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This story points out an important insight: when a child is upset, logic often won't work until we have responded to the right brain's emotional needs.
Children are much more apt to share and talk while building something, playing cards, or riding in the car than when you sit down and look them right in the face and ask them to open up.
A parent who recognizes an upstairs tantrum is left with one clear response: never negotiate with a terrorist. An upstairs tantrum calls for firm boundaries and a clear discussion about appropriate and inappropriate behavior.
The Whole-Brain Child: 12 Revolutionary Strategies to Nurture Your Child's Developing Mind Paperback – September 11, 2012
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Advance praise for The Whole-Brain Child
“Siegel and Bryson reveal that an integrated brain with parts that cooperate in a coordinated and balanced manner creates a better understanding of self, stronger relationships, and success in school, among other benefits. With illustrations, charts, and even a handy ‘Refrigerator Sheet,’ the authors have made every effort to make brain science parent-friendly.”—Publishers Weekly
“Daniel Siegel and Tina Payne Bryson have created a masterful, reader-friendly guide to helping children grow their emotional intelligence. This brilliant method transforms everyday interactions into valuable brain-shaping moments. Anyone who cares for children—or who loves a child—should read The Whole-Brain Child.”—Daniel Goleman, author of Emotional Intelligence
“Fears? Fights? Frustrations? Help is here! Daniel Siegel and Tina Payne Bryson turn leading brain science into simple, smart—and effective—solutions to your child's struggles.”—Harvey Karp, M.D., bestselling author of The Happiest Baby on the Block and The Happiest Toddler on the Block
“This erudite, tender, and funny book is filled with fresh ideas based on the latest neuroscience research. I urge all parents who want kind, happy, and emotionally healthy kids to read The Whole-Brain Child. I wish I had read it when my kids were young, but no one knew then what Siegel and Bryson share with us in an immensely practical way. This is my new baby gift.”—Mary Pipher, Ph.D., author of Reviving Ophelia and The Shelter of Each Other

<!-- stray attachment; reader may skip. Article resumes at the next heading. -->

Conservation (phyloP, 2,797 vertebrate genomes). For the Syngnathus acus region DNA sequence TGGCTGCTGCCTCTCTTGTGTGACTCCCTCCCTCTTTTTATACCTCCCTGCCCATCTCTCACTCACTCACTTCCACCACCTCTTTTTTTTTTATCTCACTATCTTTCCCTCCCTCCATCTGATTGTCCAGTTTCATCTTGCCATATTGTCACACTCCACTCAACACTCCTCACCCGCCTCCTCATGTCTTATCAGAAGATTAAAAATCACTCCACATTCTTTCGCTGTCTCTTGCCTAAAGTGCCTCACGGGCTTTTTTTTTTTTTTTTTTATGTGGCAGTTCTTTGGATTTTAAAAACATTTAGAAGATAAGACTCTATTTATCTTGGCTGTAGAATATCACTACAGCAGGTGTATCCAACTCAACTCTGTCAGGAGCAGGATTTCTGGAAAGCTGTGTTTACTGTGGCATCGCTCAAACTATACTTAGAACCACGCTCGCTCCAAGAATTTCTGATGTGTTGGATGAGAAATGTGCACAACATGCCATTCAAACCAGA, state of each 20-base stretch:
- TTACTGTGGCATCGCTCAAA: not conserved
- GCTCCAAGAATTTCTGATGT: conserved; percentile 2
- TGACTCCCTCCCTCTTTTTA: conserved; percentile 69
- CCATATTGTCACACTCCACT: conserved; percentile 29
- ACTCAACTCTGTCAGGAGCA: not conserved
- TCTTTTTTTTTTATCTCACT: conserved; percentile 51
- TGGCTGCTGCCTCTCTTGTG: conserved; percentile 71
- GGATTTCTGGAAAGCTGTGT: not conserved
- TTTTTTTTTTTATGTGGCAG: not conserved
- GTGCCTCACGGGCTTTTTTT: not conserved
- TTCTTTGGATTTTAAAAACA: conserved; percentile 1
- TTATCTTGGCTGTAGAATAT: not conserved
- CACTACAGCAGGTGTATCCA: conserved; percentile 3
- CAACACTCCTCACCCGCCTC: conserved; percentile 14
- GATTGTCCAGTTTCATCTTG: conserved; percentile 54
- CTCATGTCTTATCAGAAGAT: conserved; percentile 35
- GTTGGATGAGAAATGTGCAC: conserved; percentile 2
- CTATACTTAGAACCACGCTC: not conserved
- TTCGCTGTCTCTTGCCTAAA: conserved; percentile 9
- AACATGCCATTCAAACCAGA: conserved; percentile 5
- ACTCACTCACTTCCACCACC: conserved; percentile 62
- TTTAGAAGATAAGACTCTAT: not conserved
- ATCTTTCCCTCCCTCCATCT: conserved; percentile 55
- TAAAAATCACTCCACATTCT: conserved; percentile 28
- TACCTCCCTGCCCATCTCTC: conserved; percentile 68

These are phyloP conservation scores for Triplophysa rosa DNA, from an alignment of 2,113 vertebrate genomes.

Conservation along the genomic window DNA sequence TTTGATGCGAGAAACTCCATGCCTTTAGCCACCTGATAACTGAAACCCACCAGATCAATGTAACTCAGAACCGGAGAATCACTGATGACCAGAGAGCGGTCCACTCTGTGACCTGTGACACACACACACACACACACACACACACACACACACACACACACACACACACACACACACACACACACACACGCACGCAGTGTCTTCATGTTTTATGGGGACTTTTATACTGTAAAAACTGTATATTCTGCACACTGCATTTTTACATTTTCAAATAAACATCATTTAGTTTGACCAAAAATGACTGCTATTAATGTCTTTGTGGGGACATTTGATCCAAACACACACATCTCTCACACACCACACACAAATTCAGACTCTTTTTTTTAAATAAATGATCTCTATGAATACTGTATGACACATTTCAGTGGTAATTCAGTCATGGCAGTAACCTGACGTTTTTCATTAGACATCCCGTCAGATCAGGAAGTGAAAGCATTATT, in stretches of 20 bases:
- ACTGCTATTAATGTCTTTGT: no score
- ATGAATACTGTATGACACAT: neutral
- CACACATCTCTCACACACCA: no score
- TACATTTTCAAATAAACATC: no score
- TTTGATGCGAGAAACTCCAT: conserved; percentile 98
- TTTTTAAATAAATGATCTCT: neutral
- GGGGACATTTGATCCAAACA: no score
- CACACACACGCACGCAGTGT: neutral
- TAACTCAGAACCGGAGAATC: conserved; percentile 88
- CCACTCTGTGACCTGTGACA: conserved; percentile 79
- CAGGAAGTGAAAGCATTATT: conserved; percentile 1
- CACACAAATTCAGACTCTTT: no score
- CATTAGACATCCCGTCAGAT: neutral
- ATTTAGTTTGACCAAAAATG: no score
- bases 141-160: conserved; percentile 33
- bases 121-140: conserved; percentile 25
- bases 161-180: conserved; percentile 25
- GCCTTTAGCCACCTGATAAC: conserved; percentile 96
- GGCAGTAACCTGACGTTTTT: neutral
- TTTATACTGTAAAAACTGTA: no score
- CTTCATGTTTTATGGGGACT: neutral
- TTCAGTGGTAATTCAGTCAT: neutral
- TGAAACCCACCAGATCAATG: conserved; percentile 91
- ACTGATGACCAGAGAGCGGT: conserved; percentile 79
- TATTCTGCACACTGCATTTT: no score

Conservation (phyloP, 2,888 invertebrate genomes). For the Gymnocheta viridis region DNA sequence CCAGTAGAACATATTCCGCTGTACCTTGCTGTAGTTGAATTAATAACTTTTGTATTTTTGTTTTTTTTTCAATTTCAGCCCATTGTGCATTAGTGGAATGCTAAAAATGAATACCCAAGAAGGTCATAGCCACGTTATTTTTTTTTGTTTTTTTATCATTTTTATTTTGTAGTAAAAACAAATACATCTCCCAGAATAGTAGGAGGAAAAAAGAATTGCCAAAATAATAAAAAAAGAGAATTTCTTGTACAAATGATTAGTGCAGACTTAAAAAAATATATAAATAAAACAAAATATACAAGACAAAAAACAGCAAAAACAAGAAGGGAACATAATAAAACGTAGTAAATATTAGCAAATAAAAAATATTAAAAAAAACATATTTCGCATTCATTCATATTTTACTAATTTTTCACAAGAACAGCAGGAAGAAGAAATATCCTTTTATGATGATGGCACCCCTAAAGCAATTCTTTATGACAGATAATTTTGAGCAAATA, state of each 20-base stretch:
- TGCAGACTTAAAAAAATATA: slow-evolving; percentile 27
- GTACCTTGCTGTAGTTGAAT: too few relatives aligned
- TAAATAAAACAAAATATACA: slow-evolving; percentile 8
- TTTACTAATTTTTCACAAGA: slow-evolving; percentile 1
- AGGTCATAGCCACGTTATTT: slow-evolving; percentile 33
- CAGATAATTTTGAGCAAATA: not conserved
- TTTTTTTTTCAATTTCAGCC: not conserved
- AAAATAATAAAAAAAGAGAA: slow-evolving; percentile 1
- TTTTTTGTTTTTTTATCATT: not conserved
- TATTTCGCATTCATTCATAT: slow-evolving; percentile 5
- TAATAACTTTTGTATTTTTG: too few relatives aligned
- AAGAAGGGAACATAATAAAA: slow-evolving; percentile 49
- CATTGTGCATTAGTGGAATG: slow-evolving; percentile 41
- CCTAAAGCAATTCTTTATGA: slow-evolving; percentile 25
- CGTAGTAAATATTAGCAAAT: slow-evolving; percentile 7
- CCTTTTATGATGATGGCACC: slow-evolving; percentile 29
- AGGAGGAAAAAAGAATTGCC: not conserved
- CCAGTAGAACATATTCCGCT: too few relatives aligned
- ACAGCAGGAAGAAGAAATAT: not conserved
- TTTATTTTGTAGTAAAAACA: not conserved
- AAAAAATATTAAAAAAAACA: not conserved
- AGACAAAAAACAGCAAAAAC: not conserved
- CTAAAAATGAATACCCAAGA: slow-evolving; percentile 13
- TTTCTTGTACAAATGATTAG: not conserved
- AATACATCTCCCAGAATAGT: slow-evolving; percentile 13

“The Whole-Brain Child is chock-full of strategies for raising happy, resilient children. It offers powerful tools for helping children develop the emotional intelligence they will need to be successful in the world. Parents will learn ways to feel more connected to their children and more satisfied in their role as a parent. Most of all, The Whole-Brain Child helps parents teach kids about how their brain actually works, giving even very young children the self-understanding that can lead them to make good choices and, ultimately, to lead meaningful and joyful lives.”—Christine Carter, Ph.D., author of Raising Happiness
“In their dynamic and readable new book, Daniel Siegel and Tina Payne Bryson sweep aside the old models of ‘good’ and ‘bad’ parenting to offer a scientific focus: the impact of parenting on brain development. Parents will certainly recognize themselves in the lively ‘aha’ anecdotes that fill these pages. More important, they will see how everyday empathy and insight can help a child to integrate his or her experience and develop a more resilient brain.”—Michael Thompson, Ph.D., co-author of the bestselling Raising Cain
About the Author